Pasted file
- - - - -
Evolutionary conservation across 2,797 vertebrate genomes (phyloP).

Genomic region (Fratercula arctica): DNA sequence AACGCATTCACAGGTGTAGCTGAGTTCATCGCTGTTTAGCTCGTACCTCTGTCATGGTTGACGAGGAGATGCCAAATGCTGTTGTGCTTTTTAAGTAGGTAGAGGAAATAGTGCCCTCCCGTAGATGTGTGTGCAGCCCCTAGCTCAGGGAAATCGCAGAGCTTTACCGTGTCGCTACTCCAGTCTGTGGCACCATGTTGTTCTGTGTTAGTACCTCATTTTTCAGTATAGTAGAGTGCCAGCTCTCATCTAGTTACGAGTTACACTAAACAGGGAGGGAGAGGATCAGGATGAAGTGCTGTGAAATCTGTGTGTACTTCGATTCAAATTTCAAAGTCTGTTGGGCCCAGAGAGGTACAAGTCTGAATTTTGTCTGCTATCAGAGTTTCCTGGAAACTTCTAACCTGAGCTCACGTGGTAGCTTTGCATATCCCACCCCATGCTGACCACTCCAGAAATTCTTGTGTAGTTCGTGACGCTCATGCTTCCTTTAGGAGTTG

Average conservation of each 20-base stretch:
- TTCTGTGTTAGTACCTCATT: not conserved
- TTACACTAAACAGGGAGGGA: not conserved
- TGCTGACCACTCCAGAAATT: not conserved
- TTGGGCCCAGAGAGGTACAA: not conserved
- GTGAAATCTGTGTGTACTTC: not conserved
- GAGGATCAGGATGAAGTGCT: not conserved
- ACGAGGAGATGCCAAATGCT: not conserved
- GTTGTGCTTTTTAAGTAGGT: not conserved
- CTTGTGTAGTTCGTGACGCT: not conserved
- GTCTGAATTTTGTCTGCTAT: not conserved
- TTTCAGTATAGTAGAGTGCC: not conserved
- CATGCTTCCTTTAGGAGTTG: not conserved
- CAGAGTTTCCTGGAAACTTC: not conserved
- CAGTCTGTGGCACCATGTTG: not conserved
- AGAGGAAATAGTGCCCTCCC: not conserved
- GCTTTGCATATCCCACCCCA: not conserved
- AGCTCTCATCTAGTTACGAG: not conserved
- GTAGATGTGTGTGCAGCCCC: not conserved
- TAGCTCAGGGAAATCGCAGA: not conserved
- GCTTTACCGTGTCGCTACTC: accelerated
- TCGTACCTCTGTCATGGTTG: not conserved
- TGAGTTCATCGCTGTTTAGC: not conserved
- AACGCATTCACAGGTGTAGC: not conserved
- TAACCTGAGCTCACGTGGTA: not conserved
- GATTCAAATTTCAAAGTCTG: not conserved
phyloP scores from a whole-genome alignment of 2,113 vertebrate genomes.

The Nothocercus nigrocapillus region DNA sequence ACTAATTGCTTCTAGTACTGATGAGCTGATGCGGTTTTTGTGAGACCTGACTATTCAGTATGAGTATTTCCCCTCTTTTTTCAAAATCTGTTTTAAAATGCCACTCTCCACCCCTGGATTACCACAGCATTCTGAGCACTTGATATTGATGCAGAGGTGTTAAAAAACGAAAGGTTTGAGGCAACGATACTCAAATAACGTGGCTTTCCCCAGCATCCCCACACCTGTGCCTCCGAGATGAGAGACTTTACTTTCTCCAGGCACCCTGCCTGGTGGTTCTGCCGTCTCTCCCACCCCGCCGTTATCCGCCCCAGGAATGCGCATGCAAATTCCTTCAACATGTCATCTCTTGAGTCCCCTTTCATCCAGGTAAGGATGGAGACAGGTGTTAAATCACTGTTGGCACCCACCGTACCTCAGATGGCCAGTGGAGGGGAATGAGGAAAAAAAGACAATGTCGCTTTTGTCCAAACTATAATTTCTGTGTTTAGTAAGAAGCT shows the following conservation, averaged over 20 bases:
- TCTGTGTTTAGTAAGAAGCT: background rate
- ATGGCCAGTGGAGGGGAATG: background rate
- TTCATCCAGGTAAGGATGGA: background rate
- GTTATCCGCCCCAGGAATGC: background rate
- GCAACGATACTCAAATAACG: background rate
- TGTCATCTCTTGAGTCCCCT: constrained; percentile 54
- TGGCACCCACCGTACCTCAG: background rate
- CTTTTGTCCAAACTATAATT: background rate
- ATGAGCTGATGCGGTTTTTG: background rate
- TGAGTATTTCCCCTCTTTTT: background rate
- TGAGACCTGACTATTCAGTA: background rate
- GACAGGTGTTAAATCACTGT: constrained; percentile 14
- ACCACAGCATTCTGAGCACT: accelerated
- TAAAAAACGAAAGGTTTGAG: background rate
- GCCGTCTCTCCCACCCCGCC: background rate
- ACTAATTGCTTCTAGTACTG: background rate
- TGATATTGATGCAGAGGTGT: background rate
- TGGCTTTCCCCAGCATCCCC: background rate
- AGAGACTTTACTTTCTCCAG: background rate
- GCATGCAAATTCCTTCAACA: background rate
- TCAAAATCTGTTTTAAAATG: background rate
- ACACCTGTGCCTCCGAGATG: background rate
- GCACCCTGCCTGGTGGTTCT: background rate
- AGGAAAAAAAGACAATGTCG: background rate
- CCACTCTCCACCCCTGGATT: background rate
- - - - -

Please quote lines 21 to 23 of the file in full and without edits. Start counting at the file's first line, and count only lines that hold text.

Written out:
- GTAGATGTGTGTGCAGCCCC: not conserved
- TAGCTCAGGGAAATCGCAGA: not conserved
- GCTTTACCGTGTCGCTACTC: accelerated